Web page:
Friday, November 20, 2020

Oats processing: Cleaning

As with numerous agricultural products, harvesting oats will lead to co-mingling of the oats with other components found in the field and transportation process, and these foreign materials need to be removed to make oats suitable for human consumption.

Cleaning removes the unwanted materials – such as corn, soybeans, foreign material, weed seeds, wheat, or barley – from the milling quality oats.

The oats are brought at harvest into the mill by the growers. The miller only accepts oats that will yield flakes of satisfactory quality, and will attempt to maximise profits by estimating the potential yield and looking at the price of the oats and any possible added value obtainable. The oats then cleaned and dried so that they may be safely stored until they are needed. When the oats enter the mill, they pass under a magnetic separator to remove foreign metal objects, a very common practice in many food-processing operations.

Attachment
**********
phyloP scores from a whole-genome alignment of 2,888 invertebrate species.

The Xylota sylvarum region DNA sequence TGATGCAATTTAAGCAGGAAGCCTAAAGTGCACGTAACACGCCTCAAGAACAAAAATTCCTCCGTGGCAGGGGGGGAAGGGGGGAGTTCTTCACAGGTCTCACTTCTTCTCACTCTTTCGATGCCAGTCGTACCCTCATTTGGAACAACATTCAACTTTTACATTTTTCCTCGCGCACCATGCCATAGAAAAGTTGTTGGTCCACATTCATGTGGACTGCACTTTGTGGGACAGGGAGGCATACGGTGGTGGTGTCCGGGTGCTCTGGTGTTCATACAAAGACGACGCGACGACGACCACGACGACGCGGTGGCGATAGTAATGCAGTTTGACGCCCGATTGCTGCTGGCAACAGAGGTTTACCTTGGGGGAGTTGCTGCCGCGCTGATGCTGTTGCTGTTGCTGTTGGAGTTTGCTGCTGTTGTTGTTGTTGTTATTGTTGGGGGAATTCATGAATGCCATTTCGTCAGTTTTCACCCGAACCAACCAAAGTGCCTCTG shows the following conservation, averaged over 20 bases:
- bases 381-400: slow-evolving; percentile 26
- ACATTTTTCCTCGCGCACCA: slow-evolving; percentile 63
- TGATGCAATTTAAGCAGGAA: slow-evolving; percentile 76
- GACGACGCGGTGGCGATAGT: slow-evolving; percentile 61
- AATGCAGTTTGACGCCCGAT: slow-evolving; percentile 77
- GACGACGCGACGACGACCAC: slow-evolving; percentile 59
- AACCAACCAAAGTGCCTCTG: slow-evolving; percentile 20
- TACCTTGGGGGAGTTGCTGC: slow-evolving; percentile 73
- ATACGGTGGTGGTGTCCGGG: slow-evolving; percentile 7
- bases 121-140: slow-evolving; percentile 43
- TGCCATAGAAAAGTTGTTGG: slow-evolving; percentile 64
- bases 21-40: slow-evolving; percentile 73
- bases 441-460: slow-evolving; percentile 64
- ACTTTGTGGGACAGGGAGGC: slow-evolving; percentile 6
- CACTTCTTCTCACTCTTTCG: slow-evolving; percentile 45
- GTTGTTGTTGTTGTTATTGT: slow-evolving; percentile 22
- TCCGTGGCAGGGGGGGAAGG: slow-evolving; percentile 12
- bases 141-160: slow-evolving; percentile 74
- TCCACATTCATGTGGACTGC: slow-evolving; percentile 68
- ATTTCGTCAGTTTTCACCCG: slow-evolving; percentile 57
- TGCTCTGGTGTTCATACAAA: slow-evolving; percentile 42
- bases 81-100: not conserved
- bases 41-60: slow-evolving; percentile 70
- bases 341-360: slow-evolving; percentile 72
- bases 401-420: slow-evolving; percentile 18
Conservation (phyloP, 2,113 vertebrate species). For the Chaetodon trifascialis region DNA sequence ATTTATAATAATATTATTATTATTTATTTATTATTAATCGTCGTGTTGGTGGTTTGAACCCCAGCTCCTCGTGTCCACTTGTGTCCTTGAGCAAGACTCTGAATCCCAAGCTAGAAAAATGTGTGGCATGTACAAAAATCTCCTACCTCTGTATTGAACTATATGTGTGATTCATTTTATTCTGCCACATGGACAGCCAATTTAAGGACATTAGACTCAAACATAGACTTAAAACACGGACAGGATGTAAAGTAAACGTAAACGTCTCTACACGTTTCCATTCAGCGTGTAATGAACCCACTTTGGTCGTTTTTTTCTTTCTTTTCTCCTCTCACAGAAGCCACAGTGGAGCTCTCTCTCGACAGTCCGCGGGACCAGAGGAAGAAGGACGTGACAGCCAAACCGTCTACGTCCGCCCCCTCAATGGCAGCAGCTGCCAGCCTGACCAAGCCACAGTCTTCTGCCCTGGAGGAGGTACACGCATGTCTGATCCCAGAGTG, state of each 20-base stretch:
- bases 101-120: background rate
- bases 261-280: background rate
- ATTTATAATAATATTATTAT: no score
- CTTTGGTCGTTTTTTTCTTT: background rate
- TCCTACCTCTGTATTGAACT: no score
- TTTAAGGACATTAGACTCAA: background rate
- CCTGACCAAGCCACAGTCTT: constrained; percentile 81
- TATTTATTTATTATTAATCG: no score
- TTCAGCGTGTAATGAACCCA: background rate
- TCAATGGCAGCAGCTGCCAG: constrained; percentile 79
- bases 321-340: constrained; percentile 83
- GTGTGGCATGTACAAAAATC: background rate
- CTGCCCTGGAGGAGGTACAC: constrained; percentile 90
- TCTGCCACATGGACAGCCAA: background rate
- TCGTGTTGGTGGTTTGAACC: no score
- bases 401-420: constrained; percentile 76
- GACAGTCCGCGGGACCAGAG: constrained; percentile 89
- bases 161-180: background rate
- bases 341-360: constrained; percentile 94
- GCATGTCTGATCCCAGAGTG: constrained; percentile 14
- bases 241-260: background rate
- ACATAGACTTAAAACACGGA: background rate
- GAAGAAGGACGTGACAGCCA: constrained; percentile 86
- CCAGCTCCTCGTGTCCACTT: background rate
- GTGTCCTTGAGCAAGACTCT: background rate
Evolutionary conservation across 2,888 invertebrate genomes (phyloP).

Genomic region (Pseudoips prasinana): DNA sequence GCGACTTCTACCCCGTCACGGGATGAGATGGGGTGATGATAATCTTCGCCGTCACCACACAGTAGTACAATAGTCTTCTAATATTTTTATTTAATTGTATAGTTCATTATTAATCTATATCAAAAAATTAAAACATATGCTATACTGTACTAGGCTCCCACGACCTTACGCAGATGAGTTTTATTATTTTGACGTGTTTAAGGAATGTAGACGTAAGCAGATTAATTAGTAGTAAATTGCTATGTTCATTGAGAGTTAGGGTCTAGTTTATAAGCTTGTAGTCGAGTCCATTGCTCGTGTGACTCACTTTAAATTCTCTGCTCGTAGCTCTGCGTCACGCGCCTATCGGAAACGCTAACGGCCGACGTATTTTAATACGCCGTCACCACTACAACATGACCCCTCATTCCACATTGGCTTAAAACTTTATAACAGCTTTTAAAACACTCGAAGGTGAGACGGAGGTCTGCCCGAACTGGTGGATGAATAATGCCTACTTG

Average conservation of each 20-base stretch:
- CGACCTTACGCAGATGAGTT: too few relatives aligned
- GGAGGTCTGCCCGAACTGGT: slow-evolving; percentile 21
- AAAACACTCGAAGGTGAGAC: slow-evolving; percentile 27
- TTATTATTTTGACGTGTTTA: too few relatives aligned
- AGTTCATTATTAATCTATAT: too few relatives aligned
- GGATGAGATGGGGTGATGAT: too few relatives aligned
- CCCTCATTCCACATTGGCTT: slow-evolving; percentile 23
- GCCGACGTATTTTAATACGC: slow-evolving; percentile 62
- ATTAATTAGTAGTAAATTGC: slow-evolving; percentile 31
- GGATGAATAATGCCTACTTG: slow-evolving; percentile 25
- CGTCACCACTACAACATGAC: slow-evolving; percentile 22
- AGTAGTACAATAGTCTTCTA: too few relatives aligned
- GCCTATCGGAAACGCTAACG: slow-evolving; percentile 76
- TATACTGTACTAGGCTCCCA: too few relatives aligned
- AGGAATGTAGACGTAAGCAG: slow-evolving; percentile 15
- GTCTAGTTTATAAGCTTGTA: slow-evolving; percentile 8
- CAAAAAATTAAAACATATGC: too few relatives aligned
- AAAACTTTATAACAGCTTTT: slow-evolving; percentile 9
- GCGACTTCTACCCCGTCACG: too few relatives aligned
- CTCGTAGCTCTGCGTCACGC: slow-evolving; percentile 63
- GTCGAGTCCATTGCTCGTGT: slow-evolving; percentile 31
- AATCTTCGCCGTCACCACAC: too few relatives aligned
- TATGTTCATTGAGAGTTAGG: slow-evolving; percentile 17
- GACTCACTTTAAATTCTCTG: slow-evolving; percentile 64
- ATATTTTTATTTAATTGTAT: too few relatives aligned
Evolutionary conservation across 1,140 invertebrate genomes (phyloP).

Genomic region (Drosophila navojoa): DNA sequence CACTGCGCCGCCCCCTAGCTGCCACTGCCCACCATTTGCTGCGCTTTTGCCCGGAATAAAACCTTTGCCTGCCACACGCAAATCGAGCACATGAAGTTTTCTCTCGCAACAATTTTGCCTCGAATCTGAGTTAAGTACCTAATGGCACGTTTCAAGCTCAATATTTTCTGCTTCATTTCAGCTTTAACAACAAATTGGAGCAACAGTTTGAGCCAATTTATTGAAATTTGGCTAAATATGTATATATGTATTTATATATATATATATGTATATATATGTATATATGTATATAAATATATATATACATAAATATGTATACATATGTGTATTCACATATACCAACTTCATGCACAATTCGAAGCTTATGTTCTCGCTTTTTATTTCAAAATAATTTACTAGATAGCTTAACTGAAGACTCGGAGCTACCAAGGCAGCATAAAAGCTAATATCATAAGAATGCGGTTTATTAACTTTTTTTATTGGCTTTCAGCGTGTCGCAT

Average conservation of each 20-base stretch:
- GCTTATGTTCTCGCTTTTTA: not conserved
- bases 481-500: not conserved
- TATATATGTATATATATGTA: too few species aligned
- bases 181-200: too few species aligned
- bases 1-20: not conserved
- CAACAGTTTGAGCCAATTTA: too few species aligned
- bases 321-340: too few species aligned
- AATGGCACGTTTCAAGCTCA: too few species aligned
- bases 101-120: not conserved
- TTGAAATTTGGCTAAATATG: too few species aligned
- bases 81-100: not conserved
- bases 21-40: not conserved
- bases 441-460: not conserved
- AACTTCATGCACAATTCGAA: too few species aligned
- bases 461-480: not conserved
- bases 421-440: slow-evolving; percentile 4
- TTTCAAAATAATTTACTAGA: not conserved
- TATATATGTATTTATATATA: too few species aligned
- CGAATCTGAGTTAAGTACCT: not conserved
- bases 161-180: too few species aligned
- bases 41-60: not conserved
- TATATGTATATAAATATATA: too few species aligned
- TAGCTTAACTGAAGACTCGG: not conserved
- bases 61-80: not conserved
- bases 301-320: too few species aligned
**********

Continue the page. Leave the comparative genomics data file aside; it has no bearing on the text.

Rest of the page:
The they are cleaned, taking off straws, stones and weed seeds and are then sent through a stream of air to remove any dust or light grains that would be unsuitable for milling.

This is followed by a dry stoner that removes high-density but similar-sized particles such as rocks and other grains, such as maize.

Even high quality oat grain will require cleaning to ensure that only sound oats are processed. The oats must appear wholesome and clean, must be free from extraneous material, with large and light coloured oats that give a high yield being preferred.
Oats processing: Cleaning   

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